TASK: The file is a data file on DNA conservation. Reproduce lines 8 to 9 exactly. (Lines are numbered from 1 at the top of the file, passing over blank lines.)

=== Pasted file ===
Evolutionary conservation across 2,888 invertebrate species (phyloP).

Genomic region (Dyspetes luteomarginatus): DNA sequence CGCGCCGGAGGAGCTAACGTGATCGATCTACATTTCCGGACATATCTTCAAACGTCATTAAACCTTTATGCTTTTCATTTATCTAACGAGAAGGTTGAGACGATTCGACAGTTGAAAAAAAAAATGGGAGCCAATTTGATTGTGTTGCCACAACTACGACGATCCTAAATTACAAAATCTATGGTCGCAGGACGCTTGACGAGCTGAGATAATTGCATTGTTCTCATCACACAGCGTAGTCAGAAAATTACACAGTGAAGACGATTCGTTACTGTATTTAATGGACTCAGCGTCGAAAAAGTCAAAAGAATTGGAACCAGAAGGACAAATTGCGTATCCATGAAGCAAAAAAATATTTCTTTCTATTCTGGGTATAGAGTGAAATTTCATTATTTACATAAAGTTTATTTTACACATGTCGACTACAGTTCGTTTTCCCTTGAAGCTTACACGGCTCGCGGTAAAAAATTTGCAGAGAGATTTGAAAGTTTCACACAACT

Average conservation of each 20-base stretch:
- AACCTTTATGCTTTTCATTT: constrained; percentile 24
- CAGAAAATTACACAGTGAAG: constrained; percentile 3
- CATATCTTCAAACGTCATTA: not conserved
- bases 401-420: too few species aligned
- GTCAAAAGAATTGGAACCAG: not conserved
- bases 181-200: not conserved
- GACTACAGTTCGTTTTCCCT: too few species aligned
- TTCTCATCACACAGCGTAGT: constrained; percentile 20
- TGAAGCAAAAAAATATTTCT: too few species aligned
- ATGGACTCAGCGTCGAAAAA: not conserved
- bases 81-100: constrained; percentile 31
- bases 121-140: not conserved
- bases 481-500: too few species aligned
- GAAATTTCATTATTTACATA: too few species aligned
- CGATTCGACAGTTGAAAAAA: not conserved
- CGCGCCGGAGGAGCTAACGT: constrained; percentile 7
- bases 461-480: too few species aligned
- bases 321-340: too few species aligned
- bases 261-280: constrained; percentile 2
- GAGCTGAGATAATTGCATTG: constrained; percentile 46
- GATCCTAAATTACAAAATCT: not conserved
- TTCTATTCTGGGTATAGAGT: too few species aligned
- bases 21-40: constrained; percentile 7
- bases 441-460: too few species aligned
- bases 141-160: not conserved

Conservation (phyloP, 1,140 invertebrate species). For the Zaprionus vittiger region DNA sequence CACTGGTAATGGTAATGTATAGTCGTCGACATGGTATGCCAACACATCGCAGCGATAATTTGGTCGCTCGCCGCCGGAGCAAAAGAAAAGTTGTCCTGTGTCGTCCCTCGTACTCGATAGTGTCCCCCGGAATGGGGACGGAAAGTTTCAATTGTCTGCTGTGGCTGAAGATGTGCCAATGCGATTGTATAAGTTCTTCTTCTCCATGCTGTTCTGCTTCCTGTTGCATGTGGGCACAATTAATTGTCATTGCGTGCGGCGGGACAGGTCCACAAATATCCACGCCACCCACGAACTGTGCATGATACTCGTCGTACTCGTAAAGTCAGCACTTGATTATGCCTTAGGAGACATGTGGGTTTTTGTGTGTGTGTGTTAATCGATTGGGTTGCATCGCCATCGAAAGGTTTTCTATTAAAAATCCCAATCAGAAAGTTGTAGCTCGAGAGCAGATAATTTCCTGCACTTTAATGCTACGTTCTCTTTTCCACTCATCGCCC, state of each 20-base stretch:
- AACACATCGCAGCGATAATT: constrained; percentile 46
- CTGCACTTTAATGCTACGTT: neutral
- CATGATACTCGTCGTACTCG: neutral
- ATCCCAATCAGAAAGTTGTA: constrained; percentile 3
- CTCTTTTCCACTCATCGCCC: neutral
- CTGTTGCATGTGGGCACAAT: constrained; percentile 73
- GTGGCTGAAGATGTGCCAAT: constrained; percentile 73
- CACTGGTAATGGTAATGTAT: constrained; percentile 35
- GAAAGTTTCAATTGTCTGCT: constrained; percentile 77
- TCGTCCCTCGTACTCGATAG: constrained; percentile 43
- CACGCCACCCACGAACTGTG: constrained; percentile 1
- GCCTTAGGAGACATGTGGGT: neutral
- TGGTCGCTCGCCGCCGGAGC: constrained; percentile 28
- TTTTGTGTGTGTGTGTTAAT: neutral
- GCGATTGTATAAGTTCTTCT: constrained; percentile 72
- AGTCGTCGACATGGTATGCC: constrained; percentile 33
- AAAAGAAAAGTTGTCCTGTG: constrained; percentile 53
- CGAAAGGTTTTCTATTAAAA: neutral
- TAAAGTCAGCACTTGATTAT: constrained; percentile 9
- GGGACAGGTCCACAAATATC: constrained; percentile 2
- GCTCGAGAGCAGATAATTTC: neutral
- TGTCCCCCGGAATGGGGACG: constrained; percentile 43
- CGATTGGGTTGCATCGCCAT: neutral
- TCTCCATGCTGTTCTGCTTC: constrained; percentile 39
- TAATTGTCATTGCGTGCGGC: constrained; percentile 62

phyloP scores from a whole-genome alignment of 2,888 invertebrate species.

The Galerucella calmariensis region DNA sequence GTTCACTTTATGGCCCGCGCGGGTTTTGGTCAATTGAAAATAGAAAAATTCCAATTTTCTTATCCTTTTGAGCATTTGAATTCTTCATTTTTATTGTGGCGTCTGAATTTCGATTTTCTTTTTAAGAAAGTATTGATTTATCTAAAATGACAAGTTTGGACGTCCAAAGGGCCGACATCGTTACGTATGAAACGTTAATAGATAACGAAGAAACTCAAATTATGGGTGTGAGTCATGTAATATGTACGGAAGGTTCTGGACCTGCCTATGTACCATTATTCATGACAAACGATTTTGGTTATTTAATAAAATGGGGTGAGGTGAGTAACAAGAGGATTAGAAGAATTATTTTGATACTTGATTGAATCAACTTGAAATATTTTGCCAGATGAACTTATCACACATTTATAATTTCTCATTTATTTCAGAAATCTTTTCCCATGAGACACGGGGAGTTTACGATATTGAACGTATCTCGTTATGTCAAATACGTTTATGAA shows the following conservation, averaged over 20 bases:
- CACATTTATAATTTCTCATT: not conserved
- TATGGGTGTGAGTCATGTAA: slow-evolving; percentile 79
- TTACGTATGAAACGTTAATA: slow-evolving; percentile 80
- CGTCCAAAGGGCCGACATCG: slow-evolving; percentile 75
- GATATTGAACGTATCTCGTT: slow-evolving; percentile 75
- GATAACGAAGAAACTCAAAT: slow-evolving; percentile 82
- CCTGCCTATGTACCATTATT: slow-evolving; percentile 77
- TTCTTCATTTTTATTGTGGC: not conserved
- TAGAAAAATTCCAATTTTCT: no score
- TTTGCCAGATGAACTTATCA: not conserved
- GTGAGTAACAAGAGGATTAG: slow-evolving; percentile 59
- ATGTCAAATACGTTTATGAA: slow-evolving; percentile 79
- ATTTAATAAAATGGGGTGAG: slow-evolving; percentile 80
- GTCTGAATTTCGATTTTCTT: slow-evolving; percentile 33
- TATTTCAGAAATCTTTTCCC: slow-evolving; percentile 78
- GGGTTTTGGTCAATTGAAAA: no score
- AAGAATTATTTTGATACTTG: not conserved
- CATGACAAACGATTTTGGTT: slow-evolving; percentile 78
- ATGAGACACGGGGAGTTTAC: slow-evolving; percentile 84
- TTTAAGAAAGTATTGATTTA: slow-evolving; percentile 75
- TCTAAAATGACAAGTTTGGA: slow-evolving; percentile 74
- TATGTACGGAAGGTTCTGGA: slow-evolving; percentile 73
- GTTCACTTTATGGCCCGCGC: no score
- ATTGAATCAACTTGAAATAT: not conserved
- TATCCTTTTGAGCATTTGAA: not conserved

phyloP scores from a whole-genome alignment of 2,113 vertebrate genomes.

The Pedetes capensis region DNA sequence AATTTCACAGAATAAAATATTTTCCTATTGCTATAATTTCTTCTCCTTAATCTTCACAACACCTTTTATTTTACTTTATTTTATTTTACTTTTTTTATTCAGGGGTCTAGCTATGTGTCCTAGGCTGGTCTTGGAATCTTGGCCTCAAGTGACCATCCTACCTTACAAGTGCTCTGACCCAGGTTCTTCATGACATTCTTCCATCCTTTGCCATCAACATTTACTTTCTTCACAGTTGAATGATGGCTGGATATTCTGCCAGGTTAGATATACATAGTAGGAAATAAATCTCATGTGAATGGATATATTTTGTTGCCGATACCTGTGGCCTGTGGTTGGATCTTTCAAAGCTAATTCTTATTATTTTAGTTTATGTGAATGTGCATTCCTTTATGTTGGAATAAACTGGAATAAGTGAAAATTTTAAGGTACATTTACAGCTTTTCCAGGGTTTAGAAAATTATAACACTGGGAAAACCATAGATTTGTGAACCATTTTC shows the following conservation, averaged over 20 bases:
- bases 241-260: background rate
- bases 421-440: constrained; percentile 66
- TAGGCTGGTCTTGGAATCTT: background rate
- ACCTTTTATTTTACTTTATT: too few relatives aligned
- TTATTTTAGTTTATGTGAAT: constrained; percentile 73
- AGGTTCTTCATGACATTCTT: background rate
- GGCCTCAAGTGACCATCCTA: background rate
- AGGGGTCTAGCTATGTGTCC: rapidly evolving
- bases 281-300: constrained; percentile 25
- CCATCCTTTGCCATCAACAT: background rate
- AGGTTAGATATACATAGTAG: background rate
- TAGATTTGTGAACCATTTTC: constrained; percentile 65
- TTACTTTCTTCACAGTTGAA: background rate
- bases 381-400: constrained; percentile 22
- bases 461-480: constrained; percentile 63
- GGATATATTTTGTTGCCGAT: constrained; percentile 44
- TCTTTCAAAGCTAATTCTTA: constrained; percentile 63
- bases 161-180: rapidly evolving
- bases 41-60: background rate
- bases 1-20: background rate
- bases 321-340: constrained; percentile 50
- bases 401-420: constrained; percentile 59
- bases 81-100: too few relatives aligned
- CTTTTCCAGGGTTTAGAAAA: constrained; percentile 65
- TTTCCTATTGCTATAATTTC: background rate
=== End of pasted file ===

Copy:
- GTCAAAAGAATTGGAACCAG: not conserved
- bases 181-200: not conserved